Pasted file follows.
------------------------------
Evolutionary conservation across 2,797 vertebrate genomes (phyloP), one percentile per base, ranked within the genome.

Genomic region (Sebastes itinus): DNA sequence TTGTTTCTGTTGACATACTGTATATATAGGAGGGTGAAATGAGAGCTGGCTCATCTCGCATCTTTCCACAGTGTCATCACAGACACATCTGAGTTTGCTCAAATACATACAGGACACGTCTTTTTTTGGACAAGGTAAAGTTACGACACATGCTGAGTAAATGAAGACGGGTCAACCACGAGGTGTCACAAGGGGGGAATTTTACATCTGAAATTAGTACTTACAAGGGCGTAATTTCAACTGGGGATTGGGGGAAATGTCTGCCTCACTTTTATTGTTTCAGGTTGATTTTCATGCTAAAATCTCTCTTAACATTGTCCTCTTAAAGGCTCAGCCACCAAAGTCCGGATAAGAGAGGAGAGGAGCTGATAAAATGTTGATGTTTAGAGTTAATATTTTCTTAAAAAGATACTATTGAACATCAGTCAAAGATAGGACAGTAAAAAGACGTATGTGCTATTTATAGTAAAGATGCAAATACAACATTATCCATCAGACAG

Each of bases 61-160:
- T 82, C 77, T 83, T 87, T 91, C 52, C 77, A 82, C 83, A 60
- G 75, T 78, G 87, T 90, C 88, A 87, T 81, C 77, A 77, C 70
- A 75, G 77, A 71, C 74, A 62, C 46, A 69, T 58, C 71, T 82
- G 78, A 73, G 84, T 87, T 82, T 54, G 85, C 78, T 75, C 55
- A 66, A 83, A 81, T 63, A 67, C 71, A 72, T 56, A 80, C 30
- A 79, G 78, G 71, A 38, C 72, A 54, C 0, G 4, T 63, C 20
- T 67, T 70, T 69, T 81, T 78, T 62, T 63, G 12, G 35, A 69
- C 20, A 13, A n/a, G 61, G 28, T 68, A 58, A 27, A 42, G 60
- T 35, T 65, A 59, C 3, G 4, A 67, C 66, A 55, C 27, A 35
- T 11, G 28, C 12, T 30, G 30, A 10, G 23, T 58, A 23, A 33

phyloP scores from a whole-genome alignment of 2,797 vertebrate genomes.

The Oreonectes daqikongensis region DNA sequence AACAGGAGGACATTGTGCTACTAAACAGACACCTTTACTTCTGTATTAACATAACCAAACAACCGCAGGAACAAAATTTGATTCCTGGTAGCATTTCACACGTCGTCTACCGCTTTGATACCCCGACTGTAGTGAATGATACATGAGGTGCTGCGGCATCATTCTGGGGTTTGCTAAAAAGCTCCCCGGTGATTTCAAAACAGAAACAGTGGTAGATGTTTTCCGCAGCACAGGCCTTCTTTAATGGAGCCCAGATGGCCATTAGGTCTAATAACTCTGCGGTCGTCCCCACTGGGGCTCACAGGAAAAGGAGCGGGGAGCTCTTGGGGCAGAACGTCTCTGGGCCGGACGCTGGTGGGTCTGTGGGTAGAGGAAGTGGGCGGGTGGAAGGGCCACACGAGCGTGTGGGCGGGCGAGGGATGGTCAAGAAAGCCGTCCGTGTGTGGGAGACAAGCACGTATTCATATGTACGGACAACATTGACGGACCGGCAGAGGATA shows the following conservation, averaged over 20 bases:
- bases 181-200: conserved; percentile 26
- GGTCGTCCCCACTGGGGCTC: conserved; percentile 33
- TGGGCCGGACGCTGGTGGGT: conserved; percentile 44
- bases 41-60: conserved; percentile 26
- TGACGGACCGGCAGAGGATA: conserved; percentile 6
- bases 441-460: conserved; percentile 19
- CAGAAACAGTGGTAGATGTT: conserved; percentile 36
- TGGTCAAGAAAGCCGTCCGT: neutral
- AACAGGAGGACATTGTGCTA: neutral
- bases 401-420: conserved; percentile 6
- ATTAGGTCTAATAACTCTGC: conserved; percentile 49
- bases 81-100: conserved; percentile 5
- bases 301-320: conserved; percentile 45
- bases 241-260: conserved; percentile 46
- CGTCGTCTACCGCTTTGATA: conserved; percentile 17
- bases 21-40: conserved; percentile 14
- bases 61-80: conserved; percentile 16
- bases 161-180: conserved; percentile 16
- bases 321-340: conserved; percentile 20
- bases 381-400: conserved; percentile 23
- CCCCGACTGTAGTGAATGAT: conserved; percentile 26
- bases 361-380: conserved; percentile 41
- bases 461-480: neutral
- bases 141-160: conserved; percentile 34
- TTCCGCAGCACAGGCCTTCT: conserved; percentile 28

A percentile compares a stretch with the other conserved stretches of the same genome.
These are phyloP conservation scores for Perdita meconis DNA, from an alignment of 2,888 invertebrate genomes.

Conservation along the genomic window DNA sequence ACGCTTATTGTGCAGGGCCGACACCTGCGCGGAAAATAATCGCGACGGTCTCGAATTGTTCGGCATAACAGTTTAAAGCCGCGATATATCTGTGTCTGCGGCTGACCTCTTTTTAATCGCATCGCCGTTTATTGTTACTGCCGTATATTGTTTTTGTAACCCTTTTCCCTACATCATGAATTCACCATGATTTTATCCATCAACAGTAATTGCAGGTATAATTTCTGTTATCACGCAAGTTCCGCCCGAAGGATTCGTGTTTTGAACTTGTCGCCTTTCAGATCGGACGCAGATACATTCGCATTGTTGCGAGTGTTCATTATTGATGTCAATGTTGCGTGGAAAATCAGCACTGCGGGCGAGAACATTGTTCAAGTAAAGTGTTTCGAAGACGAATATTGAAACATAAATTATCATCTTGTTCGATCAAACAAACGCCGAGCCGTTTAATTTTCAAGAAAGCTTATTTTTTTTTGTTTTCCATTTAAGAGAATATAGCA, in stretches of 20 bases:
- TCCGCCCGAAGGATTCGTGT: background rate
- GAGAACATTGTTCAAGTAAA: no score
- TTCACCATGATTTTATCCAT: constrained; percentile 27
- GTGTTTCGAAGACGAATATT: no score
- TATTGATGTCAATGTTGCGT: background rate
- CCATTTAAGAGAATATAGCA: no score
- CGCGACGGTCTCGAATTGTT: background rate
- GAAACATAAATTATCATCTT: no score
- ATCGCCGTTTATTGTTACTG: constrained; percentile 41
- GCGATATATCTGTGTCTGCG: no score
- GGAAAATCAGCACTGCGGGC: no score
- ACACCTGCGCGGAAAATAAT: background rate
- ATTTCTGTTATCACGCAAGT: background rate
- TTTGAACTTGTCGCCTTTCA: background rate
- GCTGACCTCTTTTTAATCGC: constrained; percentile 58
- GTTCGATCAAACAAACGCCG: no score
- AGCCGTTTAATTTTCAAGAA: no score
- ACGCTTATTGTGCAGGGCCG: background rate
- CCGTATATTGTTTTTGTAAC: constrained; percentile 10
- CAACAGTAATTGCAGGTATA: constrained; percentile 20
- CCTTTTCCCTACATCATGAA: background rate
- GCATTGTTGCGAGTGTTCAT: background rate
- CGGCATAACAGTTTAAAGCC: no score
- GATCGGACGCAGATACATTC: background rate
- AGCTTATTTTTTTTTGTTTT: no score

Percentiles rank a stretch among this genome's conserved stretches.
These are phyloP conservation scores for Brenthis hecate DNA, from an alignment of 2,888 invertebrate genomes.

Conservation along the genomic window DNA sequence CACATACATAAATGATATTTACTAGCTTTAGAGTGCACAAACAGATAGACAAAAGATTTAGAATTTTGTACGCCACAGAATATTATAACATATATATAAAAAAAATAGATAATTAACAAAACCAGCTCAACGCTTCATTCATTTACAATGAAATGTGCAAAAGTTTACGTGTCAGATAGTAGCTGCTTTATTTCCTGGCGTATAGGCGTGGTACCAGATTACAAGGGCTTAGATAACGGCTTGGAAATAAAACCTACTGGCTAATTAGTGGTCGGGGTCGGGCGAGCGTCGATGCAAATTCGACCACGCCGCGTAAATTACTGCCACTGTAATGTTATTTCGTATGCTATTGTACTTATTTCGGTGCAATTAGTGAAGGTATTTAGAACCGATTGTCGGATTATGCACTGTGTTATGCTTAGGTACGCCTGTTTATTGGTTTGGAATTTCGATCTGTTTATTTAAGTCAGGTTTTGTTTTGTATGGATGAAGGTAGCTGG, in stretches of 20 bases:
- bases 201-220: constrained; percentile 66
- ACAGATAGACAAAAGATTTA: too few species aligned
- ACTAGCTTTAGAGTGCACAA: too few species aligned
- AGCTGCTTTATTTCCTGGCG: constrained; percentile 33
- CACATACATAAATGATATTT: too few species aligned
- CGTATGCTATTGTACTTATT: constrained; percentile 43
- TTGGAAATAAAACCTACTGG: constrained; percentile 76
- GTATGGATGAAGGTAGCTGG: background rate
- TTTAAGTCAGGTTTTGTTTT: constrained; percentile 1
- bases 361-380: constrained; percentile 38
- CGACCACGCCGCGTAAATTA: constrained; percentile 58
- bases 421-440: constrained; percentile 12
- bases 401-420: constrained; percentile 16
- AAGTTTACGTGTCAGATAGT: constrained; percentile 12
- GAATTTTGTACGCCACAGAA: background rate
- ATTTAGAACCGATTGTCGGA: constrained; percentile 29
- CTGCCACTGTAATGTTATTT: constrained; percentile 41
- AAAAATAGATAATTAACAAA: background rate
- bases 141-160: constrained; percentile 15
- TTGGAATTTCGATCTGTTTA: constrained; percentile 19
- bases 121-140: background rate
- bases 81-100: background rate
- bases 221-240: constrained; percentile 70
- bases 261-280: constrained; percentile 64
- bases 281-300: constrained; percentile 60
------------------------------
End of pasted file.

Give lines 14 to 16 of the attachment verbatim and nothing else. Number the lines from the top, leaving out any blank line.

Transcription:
phyloP scores from a whole-genome alignment of 2,797 vertebrate genomes.

The Oreonectes daqikongensis region DNA sequence AACAGGAGGACATTGTGCTACTAAACAGACACCTTTACTTCTGTATTAACATAACCAAACAACCGCAGGAACAAAATTTGATTCCTGGTAGCATTTCACACGTCGTCTACCGCTTTGATACCCCGACTGTAGTGAATGATACATGAGGTGCTGCGGCATCATTCTGGGGTTTGCTAAAAAGCTCCCCGGTGATTTCAAAACAGAAACAGTGGTAGATGTTTTCCGCAGCACAGGCCTTCTTTAATGGAGCCCAGATGGCCATTAGGTCTAATAACTCTGCGGTCGTCCCCACTGGGGCTCACAGGAAAAGGAGCGGGGAGCTCTTGGGGCAGAACGTCTCTGGGCCGGACGCTGGTGGGTCTGTGGGTAGAGGAAGTGGGCGGGTGGAAGGGCCACACGAGCGTGTGGGCGGGCGAGGGATGGTCAAGAAAGCCGTCCGTGTGTGGGAGACAAGCACGTATTCATATGTACGGACAACATTGACGGACCGGCAGAGGATA shows the following conservation, averaged over 20 bases:
- bases 181-200: conserved; percentile 26